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Canadians at risk: Lack of financial knowledge is more common that we think

The risks associated with financial illiteracy
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The financial decisions made each day by millions of Canadians can have significant impact. Personal debt and finance are not easy to address, especially if there is a lack of financial knowledge.

People don’t know what they don’t know

Nearly 70 per cent of 1665 survey subjects showed confidence in their financial know-how, but when asked about their financial habits, their performance told a very different story. That’s what a recent study conducted by Loans Canada revealed. 

Nearly half of respondents who claimed to feel good about their financial literacy also admitted to not tracking their expenses or spending habits or paying their credit card bills in full every month. 

When it comes to regular savings, this is not happening. 

The survey also showed that people who claim to be financially knowledgeable are typically in more debt compared to those who confess their financial literacy is lacking. 

Read all of LoansCanada.ca’s findings here.

Why are Canadians in Debt?

Debt is typically a direct result of spending too much money. Loans Canada reports that the average Canadian consumer owes $8,500 in consumer debt, not including their mortgage. While around 12 per cent have consumer debt over $25,000. 

Bad spending habits can cause debt to accumulate very quickly, making it harder to pay off. Not tracking expenses or paying card bills in full each month also can contribute to large debt.

Canadians can be lured more easily into debt when they lack basic information on how to manage finances and financial literacy. 

Almost half of credit-constrained Canadians have taken out multiple loans, with 44 per cent doing so just to make ends meet. 

The devastating effects of financial illiteracy and the consequences of debt

For Orillia residents, the consequences of financial illiteracy can be devastating and lead to high debt levels, poor credit ratings and derailed savings plans. This in turn creates barriers, making it hard to meet goals and aspirations.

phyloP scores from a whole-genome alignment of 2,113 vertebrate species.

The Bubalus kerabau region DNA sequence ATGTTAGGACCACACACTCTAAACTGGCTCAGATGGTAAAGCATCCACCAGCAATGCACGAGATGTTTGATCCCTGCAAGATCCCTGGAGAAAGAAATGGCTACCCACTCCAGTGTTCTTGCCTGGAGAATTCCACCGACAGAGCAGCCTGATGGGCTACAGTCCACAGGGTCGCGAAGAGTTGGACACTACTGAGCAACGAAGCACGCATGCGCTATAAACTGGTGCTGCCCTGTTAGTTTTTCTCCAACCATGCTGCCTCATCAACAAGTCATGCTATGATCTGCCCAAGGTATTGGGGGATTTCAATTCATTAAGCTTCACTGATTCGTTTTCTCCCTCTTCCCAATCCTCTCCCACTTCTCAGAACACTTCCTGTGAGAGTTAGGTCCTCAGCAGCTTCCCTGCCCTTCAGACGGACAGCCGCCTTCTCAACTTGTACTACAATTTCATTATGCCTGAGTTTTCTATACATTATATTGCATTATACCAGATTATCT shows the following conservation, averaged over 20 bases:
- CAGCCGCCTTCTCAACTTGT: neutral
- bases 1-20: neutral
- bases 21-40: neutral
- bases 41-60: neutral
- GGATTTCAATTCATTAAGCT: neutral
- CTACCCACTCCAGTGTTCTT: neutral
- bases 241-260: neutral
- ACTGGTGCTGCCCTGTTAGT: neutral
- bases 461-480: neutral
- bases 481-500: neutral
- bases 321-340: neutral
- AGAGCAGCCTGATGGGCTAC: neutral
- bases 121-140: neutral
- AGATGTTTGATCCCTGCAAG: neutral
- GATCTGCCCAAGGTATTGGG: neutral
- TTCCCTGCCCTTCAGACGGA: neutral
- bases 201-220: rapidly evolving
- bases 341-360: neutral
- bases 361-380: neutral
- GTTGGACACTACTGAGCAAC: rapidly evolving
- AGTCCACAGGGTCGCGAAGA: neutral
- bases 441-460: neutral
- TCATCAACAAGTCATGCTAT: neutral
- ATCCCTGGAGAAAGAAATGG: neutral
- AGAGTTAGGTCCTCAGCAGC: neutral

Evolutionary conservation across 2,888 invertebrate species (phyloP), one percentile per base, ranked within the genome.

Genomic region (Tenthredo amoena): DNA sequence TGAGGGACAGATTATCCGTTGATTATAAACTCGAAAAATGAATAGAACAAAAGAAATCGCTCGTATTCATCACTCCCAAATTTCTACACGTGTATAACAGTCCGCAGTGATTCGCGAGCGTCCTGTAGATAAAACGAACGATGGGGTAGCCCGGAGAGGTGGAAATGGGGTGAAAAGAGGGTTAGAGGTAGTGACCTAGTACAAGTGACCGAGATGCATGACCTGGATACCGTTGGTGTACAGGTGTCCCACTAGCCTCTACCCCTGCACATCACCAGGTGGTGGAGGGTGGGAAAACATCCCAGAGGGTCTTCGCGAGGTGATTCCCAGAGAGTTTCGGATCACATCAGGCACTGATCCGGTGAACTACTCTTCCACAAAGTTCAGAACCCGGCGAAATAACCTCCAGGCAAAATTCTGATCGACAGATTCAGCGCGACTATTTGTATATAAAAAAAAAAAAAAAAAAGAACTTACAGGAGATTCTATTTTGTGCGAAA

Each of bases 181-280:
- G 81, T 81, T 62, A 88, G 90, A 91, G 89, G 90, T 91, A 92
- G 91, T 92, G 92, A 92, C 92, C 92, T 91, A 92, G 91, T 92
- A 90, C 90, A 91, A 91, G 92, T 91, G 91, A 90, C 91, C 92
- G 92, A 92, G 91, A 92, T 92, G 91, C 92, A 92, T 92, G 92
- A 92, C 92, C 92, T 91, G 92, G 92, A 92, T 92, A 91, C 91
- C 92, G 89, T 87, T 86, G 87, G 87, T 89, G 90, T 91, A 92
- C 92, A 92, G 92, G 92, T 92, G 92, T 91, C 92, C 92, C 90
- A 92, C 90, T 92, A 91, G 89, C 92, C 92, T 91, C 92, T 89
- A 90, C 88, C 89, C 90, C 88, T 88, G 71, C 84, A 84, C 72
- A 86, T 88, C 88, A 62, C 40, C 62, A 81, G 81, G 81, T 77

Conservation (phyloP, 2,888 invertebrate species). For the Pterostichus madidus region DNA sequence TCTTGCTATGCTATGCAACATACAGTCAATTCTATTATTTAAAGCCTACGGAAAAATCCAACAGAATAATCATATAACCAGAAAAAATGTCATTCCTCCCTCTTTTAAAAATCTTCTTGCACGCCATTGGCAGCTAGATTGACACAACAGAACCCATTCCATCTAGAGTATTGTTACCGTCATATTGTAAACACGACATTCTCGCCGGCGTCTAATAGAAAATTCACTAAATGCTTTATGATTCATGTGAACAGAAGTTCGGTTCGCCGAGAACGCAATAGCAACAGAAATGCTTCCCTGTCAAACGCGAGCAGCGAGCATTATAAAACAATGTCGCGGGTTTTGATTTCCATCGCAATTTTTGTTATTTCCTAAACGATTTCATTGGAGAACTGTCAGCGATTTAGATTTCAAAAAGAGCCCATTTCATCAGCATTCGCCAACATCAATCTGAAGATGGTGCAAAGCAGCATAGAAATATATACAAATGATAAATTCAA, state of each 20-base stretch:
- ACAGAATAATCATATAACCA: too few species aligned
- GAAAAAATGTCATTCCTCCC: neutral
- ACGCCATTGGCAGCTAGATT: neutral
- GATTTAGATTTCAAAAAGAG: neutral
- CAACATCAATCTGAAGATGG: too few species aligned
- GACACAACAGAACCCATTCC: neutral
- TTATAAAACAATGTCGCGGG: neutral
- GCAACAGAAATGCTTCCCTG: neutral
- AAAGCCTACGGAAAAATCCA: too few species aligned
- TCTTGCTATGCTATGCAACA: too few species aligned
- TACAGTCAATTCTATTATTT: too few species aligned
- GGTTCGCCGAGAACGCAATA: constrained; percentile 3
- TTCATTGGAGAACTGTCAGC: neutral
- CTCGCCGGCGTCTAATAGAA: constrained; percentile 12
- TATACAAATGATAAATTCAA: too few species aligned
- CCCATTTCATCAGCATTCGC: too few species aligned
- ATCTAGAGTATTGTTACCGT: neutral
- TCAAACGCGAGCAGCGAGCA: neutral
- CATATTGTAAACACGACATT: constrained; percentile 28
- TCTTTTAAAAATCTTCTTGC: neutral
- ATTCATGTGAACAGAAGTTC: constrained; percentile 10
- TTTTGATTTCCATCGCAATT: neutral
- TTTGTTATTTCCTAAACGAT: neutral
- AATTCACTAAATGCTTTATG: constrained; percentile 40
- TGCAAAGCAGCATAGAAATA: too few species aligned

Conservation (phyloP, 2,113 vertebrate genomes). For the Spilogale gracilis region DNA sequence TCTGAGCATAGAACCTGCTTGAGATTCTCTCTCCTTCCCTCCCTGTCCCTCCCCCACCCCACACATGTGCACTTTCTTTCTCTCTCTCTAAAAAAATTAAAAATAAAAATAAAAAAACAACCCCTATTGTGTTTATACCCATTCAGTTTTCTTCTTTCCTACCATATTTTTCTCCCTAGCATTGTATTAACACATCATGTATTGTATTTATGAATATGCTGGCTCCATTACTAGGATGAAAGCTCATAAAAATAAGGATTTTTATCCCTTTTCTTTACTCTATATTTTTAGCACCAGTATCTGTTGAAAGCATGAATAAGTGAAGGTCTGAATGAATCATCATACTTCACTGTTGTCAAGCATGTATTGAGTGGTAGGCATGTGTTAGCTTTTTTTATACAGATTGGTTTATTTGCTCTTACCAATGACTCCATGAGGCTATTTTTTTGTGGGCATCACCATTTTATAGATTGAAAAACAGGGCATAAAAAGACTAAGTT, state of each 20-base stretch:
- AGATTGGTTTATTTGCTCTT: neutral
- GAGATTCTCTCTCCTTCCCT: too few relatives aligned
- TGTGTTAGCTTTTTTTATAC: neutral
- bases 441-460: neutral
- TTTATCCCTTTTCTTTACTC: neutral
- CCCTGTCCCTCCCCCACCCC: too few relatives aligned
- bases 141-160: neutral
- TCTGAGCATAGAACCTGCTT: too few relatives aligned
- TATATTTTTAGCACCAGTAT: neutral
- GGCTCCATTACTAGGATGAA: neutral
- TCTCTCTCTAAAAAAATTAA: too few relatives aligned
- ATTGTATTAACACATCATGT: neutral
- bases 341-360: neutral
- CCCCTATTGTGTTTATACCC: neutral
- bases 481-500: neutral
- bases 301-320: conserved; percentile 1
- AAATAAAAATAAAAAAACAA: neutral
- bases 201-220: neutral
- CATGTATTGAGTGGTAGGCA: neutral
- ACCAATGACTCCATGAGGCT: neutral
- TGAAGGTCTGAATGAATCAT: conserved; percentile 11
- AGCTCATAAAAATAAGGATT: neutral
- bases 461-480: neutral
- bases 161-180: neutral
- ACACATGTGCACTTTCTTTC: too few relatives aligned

How can Canadians get a better grasp of debt problems?

Make note of debts:

Start a list all debts to see clearly what’s owed. This assessment will help determine next steps.

Monthly budgeting is crucial:

Develop a budget and include care and mortgage payments, variable costs and debt repayment. Come up with a plan to reduce spending. 

Pay on time, pay in full (if possible):

Many Canadians believe making the minimum credit card payment will prevent interest from being charged. False. Pay on time and in full to avoid interest payments and potential credit score damage. 

Lower the cost of debt:

Avoid larger interest payments by choosing to pay down debt carrying the highest interest rate. Refinance or consolidate high-cost loans to achieve lower payments. 

Orillians can improve financial wellness through financial literacy. Loans Canada’s research indicates that confidence related to financial knowledge does not protect from the pitfalls of bad financial behaviours. 

"There are a lot of free financial literacy resources available to Canadians, both from the government and private institutions,” explains Loans Canada Chief Technology Officer, Cris Ravazzano. “This includes a whole section on Canada.ca dedicated to money and finances with great information that all Canadians can benefit from. And at Loans Canada we're always creating educational content about credit building and debt saving strategies. I think more effort is required to increase awareness about these types of resources."

Gaining and maintaining financial literacy is the foundation of good financial outcomes and greater financial health as a whole.
 

This Content is made possible by our Sponsor; it is not written by and does not necessarily reflect the views of the editorial staff.